Well. I have to admit being immensely disappointed in John Pye.
“I stood down as the Conservative candidate for police and crime commissioner when too many local activists opposed my determination not to join the Party,” Mr Pye, a former air commodore in the RAF said today.”
It’s certainly true that many of us had strong reservations about a non-member of the Conservative party standing as the Conservative candidate. That’s hardly an unexpected position. But plenty were prepared to live with his decision – some even supported it – because he had been democratically chosen by the party members. I said at the time that some elements of the party were behaving unreasonably. But the fact is that John Pye was elected and accepted that nomination. To then drop it on a whim the minute it gets a bit hard – particularly when the reason it is hard is because of your own stubborn position – is completely understandable, but not particularly inspirational. So let’s at least keep some perspective here.
“Whilst my personal values are Conservative I am not a politician. The governance of policing must be impartial and non-political.
This is what John told me too. I believed it. Or, to be fair, I believed that he believed it. But now I am forced to question my position. If your personal values are “Conservative” then you should probably be supporting the Conservative candidate, rather than throwing your lot in with an independent who is – apparently – an ex-Labour councillor and therefore (one might imagine) probably not very close to your ideological position. How unbiased and apolitical such a person might be is surely a matter worthy of consideration?
Worst still, John Pye then goes on to make a bunch of statements which are, in my opinion, completely wrong. He suggests that policing should not be “political.” Except that everything is political. Politics, whether officially branded or more subtle, underlies everything we do, every decision we take. It is naive to suggest that policing is any different. What I think John means is that a PCC should not be bound to a party whip. My response to that is – they aren’t! Where there is no “group” there is no party whip. Unless he or she was an utter weakling. They will be individuals entirely capable of taking their own positions, and those that best benefit the community as a whole. All this: “because I’ve got a membership card I’m part of the hivemind,” is simple scaremongering, its poorly-argued, and in my humble opinion it is wrong. It certainly doesn’t match what I know about local politics. All this before we even consider the fact that PCC’s won’t be directly involved in operational policing anyway! Their job is at the strategic policy end – an area that is and always has been deeply mired in politics.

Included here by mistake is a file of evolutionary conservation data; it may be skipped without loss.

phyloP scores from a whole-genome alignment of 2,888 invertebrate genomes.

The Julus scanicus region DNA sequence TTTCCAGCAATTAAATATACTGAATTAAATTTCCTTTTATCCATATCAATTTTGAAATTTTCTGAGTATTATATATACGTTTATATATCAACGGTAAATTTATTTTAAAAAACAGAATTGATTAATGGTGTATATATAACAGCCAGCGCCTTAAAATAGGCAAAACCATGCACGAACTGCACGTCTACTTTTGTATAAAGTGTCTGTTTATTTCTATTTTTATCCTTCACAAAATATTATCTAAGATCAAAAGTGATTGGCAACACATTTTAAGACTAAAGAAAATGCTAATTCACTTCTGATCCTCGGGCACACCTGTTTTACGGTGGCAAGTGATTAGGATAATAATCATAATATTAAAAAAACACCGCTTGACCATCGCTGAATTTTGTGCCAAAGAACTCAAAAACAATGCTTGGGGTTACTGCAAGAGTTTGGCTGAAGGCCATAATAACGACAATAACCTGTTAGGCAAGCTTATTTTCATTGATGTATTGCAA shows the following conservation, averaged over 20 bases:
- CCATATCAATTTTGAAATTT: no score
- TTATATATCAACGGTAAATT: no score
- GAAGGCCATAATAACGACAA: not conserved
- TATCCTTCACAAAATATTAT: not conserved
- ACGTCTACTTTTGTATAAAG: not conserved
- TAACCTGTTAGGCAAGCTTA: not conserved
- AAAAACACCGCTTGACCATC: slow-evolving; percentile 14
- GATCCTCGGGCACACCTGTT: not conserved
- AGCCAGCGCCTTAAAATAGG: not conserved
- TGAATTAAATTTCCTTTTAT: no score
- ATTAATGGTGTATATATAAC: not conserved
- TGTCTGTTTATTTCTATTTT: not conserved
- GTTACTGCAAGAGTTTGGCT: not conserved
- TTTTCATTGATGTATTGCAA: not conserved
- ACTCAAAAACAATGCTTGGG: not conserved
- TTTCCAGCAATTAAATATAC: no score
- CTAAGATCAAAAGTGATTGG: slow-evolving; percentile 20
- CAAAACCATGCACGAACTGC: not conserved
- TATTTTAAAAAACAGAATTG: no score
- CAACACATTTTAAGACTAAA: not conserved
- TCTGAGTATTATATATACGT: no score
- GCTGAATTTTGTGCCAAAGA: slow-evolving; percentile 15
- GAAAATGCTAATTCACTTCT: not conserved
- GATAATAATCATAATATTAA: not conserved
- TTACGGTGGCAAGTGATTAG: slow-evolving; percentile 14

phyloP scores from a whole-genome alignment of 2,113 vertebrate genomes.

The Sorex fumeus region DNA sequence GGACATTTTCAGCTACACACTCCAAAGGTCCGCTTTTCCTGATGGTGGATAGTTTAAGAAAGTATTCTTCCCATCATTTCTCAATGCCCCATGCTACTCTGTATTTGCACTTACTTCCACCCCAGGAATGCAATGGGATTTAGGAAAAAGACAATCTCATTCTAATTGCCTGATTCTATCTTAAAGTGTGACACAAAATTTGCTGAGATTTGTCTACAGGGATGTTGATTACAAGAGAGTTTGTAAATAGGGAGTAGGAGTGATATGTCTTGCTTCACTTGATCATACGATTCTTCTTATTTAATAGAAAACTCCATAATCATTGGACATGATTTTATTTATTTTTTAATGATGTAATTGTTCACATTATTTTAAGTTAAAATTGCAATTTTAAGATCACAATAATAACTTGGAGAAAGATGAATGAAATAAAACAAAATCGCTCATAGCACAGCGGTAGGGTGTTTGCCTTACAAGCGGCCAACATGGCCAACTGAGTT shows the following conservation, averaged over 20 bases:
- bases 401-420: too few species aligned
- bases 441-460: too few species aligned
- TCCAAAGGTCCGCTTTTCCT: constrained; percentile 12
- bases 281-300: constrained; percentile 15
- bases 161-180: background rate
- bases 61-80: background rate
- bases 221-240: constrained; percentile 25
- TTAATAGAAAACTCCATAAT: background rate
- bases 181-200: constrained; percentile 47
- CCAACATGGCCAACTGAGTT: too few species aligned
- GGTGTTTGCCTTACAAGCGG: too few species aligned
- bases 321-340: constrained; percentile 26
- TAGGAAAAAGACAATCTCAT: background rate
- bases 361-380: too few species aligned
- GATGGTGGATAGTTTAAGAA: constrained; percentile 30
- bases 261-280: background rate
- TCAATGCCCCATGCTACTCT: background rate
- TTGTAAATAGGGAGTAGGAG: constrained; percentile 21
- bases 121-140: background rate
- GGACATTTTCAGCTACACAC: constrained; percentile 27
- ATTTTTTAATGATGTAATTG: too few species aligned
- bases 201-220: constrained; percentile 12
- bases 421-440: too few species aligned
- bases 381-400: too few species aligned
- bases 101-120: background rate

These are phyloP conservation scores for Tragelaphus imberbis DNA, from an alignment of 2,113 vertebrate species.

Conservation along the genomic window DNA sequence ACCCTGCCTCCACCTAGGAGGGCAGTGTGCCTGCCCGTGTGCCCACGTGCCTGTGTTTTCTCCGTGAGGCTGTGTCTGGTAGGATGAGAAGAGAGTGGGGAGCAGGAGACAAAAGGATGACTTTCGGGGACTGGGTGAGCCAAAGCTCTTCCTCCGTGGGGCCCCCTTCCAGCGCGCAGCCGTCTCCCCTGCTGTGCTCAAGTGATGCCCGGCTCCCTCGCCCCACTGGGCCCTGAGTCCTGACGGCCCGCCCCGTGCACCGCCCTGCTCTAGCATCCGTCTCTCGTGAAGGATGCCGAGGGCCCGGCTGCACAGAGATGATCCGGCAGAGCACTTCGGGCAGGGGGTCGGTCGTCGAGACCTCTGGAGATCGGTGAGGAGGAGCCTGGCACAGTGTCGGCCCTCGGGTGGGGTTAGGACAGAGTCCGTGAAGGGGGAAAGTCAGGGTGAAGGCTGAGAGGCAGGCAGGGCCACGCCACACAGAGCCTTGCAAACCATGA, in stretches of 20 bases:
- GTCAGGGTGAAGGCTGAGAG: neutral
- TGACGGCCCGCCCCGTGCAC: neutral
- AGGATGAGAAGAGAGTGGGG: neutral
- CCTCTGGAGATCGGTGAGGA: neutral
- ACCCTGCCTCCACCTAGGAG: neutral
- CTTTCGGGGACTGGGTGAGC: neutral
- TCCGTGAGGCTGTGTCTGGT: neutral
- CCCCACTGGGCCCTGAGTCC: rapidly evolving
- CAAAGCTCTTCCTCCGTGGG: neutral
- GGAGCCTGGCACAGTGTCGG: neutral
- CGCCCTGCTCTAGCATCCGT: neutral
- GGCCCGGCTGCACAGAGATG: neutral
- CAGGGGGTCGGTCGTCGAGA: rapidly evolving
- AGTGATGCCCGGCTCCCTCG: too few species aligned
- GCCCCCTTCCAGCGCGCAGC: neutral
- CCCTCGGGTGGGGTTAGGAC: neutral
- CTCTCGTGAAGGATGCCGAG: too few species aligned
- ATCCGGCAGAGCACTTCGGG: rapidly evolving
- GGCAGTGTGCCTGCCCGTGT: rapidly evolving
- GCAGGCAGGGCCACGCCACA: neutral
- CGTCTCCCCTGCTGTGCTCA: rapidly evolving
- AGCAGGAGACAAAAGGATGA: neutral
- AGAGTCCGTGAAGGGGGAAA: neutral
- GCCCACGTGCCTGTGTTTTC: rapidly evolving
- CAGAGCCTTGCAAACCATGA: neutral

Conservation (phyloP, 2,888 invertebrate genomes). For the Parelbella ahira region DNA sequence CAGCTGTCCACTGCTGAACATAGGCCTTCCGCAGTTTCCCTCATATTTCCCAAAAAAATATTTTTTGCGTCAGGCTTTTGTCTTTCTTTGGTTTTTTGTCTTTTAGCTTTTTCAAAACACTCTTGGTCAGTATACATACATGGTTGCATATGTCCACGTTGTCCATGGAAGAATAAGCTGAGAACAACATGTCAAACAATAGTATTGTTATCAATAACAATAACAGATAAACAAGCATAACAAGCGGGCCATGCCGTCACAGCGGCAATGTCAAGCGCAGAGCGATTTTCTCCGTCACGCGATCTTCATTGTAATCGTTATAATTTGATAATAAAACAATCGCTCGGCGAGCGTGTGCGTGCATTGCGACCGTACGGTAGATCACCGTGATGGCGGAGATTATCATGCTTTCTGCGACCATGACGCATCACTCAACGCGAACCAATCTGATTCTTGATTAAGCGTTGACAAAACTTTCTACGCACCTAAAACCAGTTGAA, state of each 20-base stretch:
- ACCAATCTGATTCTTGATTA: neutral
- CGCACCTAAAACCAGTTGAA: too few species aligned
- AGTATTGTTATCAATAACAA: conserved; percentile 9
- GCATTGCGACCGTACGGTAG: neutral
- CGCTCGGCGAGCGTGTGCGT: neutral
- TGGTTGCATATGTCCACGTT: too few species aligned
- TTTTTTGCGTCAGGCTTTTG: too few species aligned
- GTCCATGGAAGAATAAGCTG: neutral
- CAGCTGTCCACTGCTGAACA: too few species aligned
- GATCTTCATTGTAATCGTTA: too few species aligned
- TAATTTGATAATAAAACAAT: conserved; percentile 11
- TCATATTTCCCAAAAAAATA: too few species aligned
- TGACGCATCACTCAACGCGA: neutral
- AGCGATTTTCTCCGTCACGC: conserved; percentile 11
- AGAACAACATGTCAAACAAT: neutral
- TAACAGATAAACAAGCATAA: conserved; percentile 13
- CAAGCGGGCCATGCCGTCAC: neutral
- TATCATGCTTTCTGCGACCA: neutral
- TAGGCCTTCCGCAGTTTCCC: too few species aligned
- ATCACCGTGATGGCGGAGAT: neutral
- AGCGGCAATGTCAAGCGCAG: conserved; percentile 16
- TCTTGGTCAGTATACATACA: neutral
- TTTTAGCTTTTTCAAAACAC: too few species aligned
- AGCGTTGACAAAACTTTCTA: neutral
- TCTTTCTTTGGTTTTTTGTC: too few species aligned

The newspaper article suggests that there is some fear that political activists would expect some “special” considerations from a successful candidate. What utter nonsense. I don’t know anybody who expects special considerations from the PCC. We don’t even get special considerations within our own council party groups. Anybody who thinks we do surely hasn’t been reading the news these last few years. But even if that were true, even if activists thought they’d have a special red Hotline to the PCC – so what? That wouldn’t force the Police & Crime Commissioner to submit to their demands. Again, unless he or she was an utter weakling.
One thing Mr Pye is right about is when he says: “The introduction of PCCs is the biggest change to the oversight of our police in decades.” Yes, it is. It is a policy designed to remind the police quite directly who they serve by putting at their head a person who must stand for reelection every few years on the back of their performance. It is a policy designed to reconnect the police with the electorate at large, making them directly accountable in a way they never have been before. No wonder so many are so opposed to it. John Pye seems to be advocating just “more of the same” which leaves me wondering about his commitment to the policy at all. Ansar Ali has been an Independent Member of Cambridgeshire Police Authority since 2008? Well whoop-de-do. No disrespect to its former members, bit if we thought the police authority should remain in charge then surely we could have just kept them?
The fact that John Pye has chosen to take this position has me questioning my own judgement. I was certainly convinced by him at the time. But we can all be wrong. His decision to support an independent, and his odd positions on the policy of police and crime commissioner makes me think that this time I did call it wrong. Given how quickly this man with “conservative values” has apparently forgotten them I’m beginning to wonder if the man I thought I saw was just an illusion.
John Pye chose to step down from his candidacy. He may feel things were hard – and he’d be right – but in the end it was his decision. He wasn’t sacked – the activists did not have the power to do so. All they had the power to do was withdraw some of their time and resources from his campaign if he couldn’t engender enough enthusiasm to convince them not to. One of the things we Conservatives believe in is personal responsibility. Which means not blaming everybody else if you do not succeed. Even without some association support John Pye would still have been in a better position than any independent in regards to campaigning resources.
John Pye made it clear he was a man of conviction and wouldn’t be moved. I respected that. But then he moved himself! He said he was a conservative, but now he swings wildly to the left in choosing a long-time socialist to support. If these are convictions, then the word has taken on some strange new meaning of which I am not overly familiar.test Filed under PCC | Comments (9)